I loved the first season of THE LEFTOVERS, the HBO series about life three years after 2% of the world’s population disappears in a mysterious Rapture-like event. In my view an example of where the adaptation is better than the book, it perfectly captures loss and the madness humans might experience when confronted with a universal miracle that cannot be explained.
I waited for Season 2 to come to Google Play, but it never did. I ended up scanning the Season 2 summaries online and instead watched Season 3 when it came out. I felt Season 3 was a great wrap to the series but relied too heavily on LOST-like elements. The show was supposed to reveal how people try to find meaning in the inexplicable (and ultimately meaningless), but the inexplicable stuff kept coming and suggested a larger plan or rationale that in turn is never revealed. In that, I thought the show was trying to have it both ways, which messed with my enjoyment.
Somebody said I really, really needed to watch Season 2, and I ended up getting the DVDs from Amazon. HOLY CRAP.
It was amazing.
In Season 2, Kevin Garvey and Nora Durst decide on a change of scenery by moving to Miracle, a national park in Texas, where the town of Jarden boasts it is the only town where nobody disappeared during the Sudden Departure. Kevin wants to go because he wants to escape his life. Nora wants to go because she’s afraid another Sudden Departure event might occur, and she’s looking for a place where she can feel safe. They luck out and buy a house in the town, access to which is kept carefully controlled. Tourists, pilgrims, and crazies flock to Jarden every year, and one man in town, a fireman named John, takes vigilante action to ensure no cults or craziness take root in the place where he lives. When John’s daughter and her two friends disappear, we’re left to wonder whether they “departed” and whether Kevin had something to do with it.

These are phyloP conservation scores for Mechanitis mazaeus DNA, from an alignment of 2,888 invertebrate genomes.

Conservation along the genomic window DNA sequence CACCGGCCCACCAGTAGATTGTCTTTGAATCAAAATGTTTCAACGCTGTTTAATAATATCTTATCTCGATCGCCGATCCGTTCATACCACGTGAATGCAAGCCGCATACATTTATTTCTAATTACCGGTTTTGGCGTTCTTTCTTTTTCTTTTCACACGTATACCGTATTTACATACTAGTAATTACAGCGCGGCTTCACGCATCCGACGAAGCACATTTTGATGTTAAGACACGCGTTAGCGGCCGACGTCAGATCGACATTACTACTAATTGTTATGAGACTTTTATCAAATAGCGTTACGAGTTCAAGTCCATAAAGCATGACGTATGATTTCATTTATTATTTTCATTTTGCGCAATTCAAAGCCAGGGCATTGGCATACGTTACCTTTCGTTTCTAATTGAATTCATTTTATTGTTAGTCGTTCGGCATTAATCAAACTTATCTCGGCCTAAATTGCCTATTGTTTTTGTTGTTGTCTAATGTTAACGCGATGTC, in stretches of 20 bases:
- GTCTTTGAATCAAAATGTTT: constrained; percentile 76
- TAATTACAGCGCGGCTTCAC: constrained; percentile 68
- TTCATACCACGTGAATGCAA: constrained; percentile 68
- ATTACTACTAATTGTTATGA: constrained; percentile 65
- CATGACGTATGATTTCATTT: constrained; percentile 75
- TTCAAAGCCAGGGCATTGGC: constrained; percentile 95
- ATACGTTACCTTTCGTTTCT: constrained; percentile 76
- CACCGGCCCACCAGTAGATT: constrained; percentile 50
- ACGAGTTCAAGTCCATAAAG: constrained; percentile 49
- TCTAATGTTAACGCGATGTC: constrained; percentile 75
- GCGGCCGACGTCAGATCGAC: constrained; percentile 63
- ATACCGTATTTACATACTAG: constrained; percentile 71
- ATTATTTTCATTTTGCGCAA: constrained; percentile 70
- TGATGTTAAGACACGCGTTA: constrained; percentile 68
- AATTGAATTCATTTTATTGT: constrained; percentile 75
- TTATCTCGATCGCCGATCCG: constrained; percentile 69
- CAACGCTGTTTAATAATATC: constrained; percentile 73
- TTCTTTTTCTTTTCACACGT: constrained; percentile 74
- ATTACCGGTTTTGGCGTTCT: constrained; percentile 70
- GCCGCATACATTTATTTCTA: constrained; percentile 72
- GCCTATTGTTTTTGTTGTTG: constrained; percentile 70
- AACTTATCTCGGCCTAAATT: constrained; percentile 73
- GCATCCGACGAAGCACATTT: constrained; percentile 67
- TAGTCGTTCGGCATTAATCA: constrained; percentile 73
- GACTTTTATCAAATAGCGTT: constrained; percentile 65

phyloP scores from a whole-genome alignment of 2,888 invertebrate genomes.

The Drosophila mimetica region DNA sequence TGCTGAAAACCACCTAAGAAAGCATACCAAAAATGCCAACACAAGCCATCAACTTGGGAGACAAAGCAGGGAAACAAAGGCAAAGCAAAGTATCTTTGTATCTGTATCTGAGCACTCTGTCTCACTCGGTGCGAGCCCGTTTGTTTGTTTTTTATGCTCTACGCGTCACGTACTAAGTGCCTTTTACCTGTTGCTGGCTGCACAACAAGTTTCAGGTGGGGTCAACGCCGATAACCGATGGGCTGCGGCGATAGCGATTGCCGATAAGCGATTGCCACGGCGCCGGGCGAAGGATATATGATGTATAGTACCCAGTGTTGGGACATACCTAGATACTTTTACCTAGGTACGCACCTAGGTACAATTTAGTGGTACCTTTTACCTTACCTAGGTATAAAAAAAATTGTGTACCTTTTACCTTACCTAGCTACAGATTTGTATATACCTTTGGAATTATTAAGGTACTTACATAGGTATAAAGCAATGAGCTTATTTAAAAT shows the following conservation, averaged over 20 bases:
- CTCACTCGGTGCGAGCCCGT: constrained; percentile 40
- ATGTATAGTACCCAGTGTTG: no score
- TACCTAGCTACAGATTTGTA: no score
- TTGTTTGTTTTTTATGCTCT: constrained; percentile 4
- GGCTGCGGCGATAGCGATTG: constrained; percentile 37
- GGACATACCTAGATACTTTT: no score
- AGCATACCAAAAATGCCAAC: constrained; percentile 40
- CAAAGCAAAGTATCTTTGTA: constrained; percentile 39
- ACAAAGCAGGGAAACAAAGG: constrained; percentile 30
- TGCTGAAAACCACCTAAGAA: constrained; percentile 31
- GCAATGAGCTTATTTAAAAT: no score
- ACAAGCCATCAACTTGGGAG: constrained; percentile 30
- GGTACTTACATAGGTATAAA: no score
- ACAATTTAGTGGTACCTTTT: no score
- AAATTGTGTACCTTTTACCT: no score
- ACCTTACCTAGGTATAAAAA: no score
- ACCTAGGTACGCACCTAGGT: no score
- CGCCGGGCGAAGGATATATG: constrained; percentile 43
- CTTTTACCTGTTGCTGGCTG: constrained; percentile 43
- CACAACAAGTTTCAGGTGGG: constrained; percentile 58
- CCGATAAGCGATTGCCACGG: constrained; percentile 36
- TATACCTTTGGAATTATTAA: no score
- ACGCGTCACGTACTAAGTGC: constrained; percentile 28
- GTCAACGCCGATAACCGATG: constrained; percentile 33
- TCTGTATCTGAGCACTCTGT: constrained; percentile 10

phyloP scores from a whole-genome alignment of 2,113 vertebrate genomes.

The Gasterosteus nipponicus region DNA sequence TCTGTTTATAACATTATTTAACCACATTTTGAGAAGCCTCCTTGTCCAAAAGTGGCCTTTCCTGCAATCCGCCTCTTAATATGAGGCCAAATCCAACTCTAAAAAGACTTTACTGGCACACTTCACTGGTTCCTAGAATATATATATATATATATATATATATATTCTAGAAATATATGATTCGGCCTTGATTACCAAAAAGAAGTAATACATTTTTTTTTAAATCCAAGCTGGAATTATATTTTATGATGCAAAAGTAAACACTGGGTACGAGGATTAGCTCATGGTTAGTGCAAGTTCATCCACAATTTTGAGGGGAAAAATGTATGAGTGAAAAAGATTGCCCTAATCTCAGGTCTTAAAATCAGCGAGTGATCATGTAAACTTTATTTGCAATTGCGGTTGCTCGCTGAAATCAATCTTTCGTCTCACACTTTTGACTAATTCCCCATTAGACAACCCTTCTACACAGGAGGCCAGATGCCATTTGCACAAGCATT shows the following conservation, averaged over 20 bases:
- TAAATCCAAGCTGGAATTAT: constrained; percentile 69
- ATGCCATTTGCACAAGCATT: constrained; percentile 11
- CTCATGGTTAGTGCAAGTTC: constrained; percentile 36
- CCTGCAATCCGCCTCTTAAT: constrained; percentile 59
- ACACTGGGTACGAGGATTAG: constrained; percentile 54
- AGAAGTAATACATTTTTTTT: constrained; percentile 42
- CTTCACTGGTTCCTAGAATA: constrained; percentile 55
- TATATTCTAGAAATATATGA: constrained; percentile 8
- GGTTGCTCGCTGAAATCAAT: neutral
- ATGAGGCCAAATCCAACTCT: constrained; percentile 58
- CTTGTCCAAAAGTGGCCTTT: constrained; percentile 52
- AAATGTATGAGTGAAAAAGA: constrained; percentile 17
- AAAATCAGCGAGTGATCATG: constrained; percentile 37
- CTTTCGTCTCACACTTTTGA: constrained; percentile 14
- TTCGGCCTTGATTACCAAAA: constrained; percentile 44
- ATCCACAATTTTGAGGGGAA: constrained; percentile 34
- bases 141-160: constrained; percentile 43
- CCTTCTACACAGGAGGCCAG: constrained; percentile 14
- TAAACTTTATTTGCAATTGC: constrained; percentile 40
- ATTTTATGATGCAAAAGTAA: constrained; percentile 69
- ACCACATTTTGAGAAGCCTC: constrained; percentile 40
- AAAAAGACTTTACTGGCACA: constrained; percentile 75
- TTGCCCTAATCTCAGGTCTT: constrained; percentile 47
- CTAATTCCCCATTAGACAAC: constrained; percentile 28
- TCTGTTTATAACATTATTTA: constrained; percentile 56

The result is flawless drama. I immediately found John and his family intriguing characters, and their interaction with the Garveys moves the story forward. The season revived the same big themes of season 1 while enriching them. John in particular is fascinating, alternately somebody you want to have a beer with and then somebody you’d want to move to another town to get away from–the way he smiles and stares right through you, and his willingness to do anything to prevent the world’s madness from infecting his home, though it already has. The finale is amazingly gripping, as powerful as the finale from the first season.
So yeah, I loved it. Great characters, perfect drama, powerful themes of an inexplicable event forcing humanity into a manic search for meaning, the world slowly losing its mind over it. I’ll have to rewatch Season 3 now and see if I engage with it differently. Anyway, great show, unlike anything else I’ve seen on TV. Highly recommended.